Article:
Rob Burbea, the insight meditation teacher, has inhaled his last breath. As the birds woke up on the Full Moon (7 May 2020) marking the Buddha’s full awakening …

Today is the Full Moon of May. The Buddhist tradition marks the birth, death and enlightenment around 2600 years ago of Gautama the Buddha.

The facing of sickness, pain and death served as the trigger for Gotama, aged 29, to depart from the pleasures and privileges of the Royal Palace to explore the depth of experience.

Owing to this highly contagious, covid-19 virus, we live in time where sickness, pain and death seem never far away from our concerns. In the space of four months, nearly 4 million people have contracted the virus with 267,000 deaths.

Gotama made a quiet resolution to meditate through the night. During this night, he realised the essential truths of human existence – namely involving suffering, the causes/conditions for it, the resolution and the way to the resolution.

For around six years or so, Rob Burbea, a much-loved teacher in the Buddha-Dharma tradition, has engaged with facing sickness, pain and oncoming death. At 5 am this morning, this immense challenge came to closure. The body took its last breath in his rented cottage in South Devon, England with friends at his bedside.

A Statement on the Death of Rob Burbea

Beloved friends of Rob issued a touching statement this morning starting with the words:

“It is with tenderness and love that we are writing to inform you that dear Rob died this morning at around 5 am, just before sunrise and as the birds were waking up.”

Catherine, Kirsten, Nic, Sarah, Lea and Jane signed the statement.

In life and in death, Rob, aged around 54,  remained exceptionally close to the heartwood of the Buddha -Dharma. The Buddha realised full awakening on the full moon of May at the end of the night -just as the birds were waking up.

I have known Rob longer than forever.

He sat on a retreat with me at the Insight Meditation Society in Barre, Massachusetts. He already had a wealth of experience with years of Dharma practice under his belt. We had precious exchanges on meditation, insights and the nature of liberation. He came across as exceptionally free of the so-called personal baggage. I knew nothing about him except he played the classical piano. He treated his personal history as irrelevant while maintaining a deep respect for the Jewish tradition,

Calm and composed, he loved the Dharma exchange. So did I.  He sat with various Dharma teachers. He began long retreats at Gaia House meditation centre. With nearly 20 years of frequent formal practice, including long periods of solitary retreats at the centre, he finally agreed to offer teachings in 2004. He once told me that he had listened to 225 of my Dharma talks during the years of solitary retreat. I smiled. How on Earth did he know the number?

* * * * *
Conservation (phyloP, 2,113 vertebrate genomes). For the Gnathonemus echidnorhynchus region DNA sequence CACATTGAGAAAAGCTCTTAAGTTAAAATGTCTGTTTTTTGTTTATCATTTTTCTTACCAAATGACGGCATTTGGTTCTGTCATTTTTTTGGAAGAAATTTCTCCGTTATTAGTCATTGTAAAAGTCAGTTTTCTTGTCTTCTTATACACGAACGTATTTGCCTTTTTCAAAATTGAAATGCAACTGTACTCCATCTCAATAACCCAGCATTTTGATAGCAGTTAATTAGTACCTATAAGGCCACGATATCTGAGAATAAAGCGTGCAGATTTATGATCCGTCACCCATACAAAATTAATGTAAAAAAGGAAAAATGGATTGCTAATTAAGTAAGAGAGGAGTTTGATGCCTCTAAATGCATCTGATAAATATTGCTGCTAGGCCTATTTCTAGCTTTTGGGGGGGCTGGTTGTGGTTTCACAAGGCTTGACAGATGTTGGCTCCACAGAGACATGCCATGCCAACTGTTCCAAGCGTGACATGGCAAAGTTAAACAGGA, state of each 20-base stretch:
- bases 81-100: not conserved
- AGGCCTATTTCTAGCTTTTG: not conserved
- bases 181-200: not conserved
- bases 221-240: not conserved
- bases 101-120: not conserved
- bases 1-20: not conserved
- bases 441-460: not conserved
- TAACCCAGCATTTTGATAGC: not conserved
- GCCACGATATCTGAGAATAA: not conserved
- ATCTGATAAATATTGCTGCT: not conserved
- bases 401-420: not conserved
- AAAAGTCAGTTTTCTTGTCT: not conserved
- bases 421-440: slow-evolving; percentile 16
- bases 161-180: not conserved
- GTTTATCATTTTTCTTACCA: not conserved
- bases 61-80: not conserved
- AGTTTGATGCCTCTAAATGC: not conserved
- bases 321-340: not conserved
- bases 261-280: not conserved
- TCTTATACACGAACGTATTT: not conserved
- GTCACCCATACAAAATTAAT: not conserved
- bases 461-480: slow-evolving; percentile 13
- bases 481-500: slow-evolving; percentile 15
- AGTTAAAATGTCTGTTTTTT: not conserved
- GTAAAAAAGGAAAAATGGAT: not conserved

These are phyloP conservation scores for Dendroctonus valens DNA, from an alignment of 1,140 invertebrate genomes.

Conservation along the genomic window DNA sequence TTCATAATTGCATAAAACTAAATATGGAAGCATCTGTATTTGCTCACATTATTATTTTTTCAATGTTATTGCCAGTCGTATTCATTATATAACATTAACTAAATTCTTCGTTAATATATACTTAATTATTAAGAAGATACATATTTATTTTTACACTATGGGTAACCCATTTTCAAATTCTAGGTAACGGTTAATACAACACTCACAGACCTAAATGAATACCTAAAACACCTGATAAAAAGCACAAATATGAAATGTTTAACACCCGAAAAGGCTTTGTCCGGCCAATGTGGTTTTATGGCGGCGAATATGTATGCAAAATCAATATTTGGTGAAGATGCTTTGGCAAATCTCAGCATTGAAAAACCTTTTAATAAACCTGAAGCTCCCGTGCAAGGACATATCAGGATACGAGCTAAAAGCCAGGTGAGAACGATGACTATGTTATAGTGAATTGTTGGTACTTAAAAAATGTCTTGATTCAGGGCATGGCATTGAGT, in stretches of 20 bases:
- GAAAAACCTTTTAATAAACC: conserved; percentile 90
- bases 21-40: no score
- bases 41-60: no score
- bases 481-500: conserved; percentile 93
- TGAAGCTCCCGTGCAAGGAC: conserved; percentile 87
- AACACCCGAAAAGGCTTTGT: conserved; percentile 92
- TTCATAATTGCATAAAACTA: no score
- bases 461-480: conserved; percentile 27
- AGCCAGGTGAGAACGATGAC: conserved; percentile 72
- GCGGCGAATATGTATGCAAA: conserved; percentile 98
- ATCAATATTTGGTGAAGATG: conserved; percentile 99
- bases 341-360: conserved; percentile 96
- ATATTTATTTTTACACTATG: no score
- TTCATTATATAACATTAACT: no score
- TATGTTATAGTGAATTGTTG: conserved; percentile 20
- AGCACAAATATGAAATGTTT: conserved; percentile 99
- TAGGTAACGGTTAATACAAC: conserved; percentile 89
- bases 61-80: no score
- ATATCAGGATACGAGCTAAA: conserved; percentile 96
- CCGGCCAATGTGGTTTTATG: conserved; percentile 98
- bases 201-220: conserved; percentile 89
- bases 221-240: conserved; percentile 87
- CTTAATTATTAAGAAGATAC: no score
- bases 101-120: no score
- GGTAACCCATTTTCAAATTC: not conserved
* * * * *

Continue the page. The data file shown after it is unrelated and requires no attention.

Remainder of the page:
Word went around the international Sangha of the depth of his teachings. He offered directly the exploration of knowing emptiness and liberation. Meditators travelled from the five continents to listen to him. Gaia House would regularly put up times for inter-views with teachers. I heard that meditators would wait around the notice board to ensure they could get their name on his interview list.

Rob offered a remarkable vision, which included the expression of wisdom and compassion through service, environmental responsibilities and action.

In 2014, he wrote his celebrated book Seeing that Frees. Sub-title: Meditations on Emptiness and Dependent Arising.

Among friends in the worldwide Sangha, his book became the most discussed Dharma book of the last decade. Joseph Goldstein, the respected US insight meditation teacher, wrote a forward and several of us teachers wrote words of appreciation for the back jacket. Groups met, read sections of the book and shared experiences.

Ron stopped flying years ago in his work for a sustainable environment. I encouraged him to fly to Israel to teach. I told him Tovana would immensely his appreciate his presence and teaching for the Sangha, and this would offset emissions.  He eventually agreed but the severity of the cancer stopped such travel.

Rob participated in one of our 10-day Yatras (Pilgrimages) in the foothills of the Pyrenees in southern France. After the Yatra, I encouraged him to come one year and teach with Zohar, Nathan and I on the Yatra. He kindly agreed to make time away from his full schedule at Gaia House, where he lived as resident teacher. We could travel together on the train through France. Again, Rob could not travel but gave all his energy to minimising the impact of the cancer and maximising his teaching. He never stepped down from teaching. He displayed a truly remarkable devotion to the service of others regardless of impending death.